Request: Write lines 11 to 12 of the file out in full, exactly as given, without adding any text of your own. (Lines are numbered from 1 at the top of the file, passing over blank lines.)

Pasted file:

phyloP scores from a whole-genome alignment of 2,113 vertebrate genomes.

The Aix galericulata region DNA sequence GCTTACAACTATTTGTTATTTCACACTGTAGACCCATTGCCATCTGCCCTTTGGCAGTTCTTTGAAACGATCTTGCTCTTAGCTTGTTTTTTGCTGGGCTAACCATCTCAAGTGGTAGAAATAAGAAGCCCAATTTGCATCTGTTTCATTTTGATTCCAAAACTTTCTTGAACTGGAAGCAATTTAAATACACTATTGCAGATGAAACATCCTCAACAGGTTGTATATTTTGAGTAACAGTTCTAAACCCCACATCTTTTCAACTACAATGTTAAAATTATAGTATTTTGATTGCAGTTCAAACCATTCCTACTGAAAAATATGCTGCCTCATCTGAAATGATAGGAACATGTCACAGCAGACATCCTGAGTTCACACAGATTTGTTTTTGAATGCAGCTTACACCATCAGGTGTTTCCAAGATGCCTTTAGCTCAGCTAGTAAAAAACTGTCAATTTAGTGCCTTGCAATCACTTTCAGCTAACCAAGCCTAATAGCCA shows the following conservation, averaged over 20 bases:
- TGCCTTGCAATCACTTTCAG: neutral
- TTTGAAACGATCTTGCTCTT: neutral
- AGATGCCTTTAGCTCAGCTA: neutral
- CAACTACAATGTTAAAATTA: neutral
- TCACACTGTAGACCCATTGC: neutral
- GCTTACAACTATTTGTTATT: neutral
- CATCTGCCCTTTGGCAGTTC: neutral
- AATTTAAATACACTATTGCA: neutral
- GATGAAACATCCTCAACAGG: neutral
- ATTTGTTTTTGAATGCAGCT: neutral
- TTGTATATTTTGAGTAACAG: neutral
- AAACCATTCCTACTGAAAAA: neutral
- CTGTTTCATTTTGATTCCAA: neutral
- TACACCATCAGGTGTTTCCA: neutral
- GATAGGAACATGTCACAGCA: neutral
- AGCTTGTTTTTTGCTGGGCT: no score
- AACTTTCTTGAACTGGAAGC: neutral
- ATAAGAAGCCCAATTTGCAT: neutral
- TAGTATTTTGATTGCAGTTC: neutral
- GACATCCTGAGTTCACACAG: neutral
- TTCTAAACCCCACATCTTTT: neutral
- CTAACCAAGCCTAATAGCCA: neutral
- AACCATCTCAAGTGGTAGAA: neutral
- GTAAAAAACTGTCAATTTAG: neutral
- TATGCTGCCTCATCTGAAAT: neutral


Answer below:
- GATGAAACATCCTCAACAGG: neutral
- ATTTGTTTTTGAATGCAGCT: neutral